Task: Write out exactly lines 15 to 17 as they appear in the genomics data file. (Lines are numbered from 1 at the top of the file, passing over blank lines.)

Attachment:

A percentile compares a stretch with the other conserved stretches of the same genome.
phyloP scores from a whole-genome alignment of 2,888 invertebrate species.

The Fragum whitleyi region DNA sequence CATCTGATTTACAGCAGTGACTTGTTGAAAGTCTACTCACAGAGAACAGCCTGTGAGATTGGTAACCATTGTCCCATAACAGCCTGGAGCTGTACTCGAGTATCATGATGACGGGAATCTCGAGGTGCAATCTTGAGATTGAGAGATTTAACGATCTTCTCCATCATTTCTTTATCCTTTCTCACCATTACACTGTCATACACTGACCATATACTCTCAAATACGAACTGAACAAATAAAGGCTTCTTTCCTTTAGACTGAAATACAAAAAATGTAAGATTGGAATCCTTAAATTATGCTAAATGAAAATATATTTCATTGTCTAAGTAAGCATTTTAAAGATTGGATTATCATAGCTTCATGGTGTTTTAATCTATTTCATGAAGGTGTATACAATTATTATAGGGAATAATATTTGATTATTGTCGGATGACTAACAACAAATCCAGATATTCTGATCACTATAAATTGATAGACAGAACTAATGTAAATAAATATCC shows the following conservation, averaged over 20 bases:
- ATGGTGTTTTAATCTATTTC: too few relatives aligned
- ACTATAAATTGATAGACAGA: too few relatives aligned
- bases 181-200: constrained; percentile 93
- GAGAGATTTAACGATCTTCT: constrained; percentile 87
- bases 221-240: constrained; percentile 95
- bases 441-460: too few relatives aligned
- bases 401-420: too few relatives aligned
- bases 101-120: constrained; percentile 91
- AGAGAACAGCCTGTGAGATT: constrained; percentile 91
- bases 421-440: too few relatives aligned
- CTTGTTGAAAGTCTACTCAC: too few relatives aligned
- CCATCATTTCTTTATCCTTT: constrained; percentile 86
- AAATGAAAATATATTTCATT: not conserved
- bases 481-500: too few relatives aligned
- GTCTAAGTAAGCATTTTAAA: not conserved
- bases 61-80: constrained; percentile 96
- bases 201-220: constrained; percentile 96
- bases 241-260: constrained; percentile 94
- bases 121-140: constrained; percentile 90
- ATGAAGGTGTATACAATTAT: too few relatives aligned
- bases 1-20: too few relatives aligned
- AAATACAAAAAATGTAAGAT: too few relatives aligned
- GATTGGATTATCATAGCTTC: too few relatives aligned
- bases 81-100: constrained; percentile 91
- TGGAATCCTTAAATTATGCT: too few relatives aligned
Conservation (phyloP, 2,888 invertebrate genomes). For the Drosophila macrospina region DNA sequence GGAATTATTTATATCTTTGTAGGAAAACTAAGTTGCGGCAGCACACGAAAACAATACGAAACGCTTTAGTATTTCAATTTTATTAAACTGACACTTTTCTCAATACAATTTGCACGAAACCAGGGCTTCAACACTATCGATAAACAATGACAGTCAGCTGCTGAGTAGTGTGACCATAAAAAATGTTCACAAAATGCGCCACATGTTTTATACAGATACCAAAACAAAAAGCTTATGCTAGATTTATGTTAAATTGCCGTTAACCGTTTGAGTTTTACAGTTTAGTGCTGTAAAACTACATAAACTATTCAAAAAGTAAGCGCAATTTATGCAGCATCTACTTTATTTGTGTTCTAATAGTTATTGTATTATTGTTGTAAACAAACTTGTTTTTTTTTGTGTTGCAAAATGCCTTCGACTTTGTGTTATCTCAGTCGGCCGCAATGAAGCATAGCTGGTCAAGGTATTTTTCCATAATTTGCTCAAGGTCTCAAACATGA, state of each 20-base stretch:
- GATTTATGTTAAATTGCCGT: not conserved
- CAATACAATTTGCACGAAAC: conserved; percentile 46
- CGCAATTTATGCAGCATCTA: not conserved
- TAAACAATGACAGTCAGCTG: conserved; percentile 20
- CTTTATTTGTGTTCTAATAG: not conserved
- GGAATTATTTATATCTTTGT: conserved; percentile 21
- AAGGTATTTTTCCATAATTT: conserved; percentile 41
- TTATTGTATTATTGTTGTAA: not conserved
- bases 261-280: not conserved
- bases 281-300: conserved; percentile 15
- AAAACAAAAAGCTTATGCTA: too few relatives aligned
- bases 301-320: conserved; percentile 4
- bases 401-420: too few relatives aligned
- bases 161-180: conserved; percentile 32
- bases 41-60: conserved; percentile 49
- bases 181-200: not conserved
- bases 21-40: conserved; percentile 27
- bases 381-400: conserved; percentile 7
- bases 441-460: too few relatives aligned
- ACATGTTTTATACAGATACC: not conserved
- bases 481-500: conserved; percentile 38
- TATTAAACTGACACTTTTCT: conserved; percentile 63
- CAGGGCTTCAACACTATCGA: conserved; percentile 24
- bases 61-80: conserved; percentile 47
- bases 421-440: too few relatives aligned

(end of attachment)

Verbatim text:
- CCATCATTTCTTTATCCTTT: constrained; percentile 86
- AAATGAAAATATATTTCATT: not conserved
- bases 481-500: too few relatives aligned